Senior Conservatives said both ministers had committed sackable offences which had materially damaged the UK’s interests and those of its citizens.
The furore around Ms Patel’s unofficial trip to Israel grew, as it emerged she may have omitted to tell Ms May she discussed funnelling UK aid cash to the country’s army despite Downing Street asking for full details of her visit.
Foreign Secretary Mr Johnson tied himself in knots in the House of Commons, denying he made comments that were clearly recorded in Parliament and which led to the Iranian judiciary threatening to double a British woman’s prison sentence.
The twin ministerial gaffes come less than a week after the Prime Minister pushed Sir Michael Fallon out of her Cabinet, following allegations about sexually inappropriate behaviour, but then damaged her already weakened authority and angered MPs by appointing a loyal lieutenant to replace him with little ministerial experience.
It first emerged on Friday that International Development Secretary Priti Patel, often talked of as a future Tory leader, had a string of meetings with Israeli politicians – including Prime Minister Benjamin Netanyahu – while on holiday without telling Downing Street.
A senior Conservative told The Independent: “Ministers must uphold collective responsibility and mustn’t engage in activity that undermines the collective work of the Cabinet.
“Ministers may always meet people by chance, but you should always keep the Government informed. You don’t allow yourself to do be pulled into a major programme of tours and meetings, particularly which impact on your official role.”
The Tory MP added: “If the Prime Minister wanted to sack a minister for this kind of thing she could.”
Ms May only found out about Ms Patel’s trip months later, and on Monday censured her at a meeting at which the minister was told to set out everyone she had met and what had taken place.
It then emerged on Tuesday that the ambitious cabinet minister discussed possibly funnelling UK aid cash to the Israel Defence Forces, to support Syrian civil war refugees arriving in the Golan Heights where the IDF has a field hospital.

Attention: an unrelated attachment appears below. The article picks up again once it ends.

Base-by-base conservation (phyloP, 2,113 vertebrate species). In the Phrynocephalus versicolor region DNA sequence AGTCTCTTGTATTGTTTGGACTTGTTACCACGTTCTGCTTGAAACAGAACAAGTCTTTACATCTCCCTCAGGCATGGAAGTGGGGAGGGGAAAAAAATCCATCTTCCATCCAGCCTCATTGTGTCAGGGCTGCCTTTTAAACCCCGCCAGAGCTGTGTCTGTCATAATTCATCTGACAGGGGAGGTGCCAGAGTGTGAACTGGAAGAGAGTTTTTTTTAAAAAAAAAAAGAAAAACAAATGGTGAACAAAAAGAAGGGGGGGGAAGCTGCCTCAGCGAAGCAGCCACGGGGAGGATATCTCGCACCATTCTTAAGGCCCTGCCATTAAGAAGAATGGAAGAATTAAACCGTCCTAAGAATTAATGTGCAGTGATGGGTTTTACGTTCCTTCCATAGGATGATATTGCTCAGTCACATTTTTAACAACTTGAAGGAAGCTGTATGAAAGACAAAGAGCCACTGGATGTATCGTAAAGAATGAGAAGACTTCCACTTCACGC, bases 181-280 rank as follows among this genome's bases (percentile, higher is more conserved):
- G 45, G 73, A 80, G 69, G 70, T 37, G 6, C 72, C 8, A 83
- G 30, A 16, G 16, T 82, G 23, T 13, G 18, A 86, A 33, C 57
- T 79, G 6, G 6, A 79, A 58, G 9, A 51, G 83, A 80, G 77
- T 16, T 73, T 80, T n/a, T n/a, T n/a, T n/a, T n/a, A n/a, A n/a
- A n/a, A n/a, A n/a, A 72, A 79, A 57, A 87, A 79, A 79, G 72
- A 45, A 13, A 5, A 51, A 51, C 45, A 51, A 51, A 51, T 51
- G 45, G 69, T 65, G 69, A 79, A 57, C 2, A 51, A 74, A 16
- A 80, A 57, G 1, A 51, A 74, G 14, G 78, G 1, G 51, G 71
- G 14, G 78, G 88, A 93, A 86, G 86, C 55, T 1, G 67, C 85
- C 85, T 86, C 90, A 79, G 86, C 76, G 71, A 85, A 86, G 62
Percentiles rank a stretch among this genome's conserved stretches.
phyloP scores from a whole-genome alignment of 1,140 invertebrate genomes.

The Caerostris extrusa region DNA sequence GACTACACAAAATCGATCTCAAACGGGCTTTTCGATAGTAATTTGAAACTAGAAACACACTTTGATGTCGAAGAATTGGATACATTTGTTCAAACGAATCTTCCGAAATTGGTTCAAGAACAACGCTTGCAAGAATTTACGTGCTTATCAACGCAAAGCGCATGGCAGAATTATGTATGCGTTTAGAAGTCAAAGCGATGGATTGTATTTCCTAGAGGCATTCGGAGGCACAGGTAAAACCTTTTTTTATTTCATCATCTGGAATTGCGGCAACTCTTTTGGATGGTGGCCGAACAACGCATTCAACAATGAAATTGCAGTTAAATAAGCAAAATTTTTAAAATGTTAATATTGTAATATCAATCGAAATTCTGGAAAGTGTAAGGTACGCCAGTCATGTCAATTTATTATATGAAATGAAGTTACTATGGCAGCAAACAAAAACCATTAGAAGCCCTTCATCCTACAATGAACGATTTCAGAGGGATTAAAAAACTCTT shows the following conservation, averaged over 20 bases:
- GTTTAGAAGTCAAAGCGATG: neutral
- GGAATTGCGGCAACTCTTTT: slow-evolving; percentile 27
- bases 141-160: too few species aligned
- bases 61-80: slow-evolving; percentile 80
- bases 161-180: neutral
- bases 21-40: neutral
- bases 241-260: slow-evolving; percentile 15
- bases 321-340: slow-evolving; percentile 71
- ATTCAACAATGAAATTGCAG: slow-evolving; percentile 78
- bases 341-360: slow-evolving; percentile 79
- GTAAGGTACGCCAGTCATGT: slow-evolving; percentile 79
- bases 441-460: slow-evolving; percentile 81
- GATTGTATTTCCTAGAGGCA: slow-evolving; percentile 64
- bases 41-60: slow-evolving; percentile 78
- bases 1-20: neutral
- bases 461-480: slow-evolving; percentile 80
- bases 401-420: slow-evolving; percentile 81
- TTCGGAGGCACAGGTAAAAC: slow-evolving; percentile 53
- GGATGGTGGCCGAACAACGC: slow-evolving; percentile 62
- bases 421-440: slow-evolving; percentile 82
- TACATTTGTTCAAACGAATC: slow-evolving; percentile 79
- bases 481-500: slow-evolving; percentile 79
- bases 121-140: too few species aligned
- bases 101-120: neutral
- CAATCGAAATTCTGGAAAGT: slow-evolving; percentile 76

But Downing Street could not say the idea, already condemned by the Palestinian authorities, had been revealed to Ms May at the “tell all” meeting the day before.
Asked whether Ms Patel would face further censure, Number 10 drew a line under the matter, saying it was not clear if the International Development Secretary had breached the ministerial code and that the code would be reviewed to iron out any ambiguity.
An urgent question was called on the affair in the Commons, but Ms Patel failed to show as she had another trip to Ethiopia, leading Labour and other opposition parties to vent their anger.
Shadow International Development Secretary Kate Osamor said Ms Patel should do “the decent thing” and resign, saying: “It is hard to think of a more black and white case of breaking the code of ministerial conduct. Rather than changing the minister, the Prime Minister has decided to change the ministerial code.”
The Lib Dem spokesman Shas Sheehan said: “[Ms Patel] has forfeited the respect of colleagues and officials and should go.”
In the Commons, Tories held off overtly calling for Ms Patel’s head, with former Foreign Affairs Select Committee chairman Crispin Blunt telling one of her junior ministers he should “take her very gently in hand” and sort the situation out.
Mr Johnson, meanwhile, found himself furiously backpedalling over comments he made about Nazanin Zaghari-Ratcliffe.
The 38-year-old British woman was arrested and jailed in Iran, accused of spreading propaganda, with a central part of her defence being that she had never worked teaching journalists in the country, but was merely there on holiday.
But when Mr Johnson mistakenly told MPs in a public hearing that she had been teaching journalists, Ms Zaghari-Ratcliffe was hauled in front of an Iranian court and threatened with another five years in prison – on top of her existing five-year sentence.
In a bid to defend Mr Johnson’s gaffe, fellow cabinet minister Liam Fox said his words were akin to “slips of the tongue” that anyone can make.
But a senior Conservative backbencher told The Independent: “Johnson should go.
“How could he be so cavalier with his words when the freedom, health and sanity of a British national is at risk.
“I felt ashamed listening to Liam Fox trying to defend him.”
Conservative former minister Anna Soubry said on Twitter that in “normal times”, Mr Johnson would have been sacked.
She added: “The lack of contrition is as shameful as the original error. Boris Johnson doesn’t understand magnitude of the job & responsibility he holds.”
Mr Johnson made a phone call to his Iranian counterpart in a bid to repair the damage, and argued that in the original committee he had been making a wider point about how it was wrong to arrest anyone for teaching journalists.
He told MPs he is sorry if his remarks about a British woman jailed in Iran had been “so misconstrued” to have caused anxiety to her family.
But the Foreign Secretary stopped short of meeting repeated requests to admit he made a mistake and offer an unequivocal apology.
Downing Street said Ms May still had “full confidence” in him, with Ms May’s official spokesman saying: “The Foreign Secretary is doing a good job and working hard to represent Britain’s interests abroad.”
But the lack of action against either minister only served to underline the difficulty of Ms May’s position.
Having lost Sir Michael last week, two further ministers, Damian Green and Mark Garnier, face Cabinet Office investigations over inappropriate behaviour.
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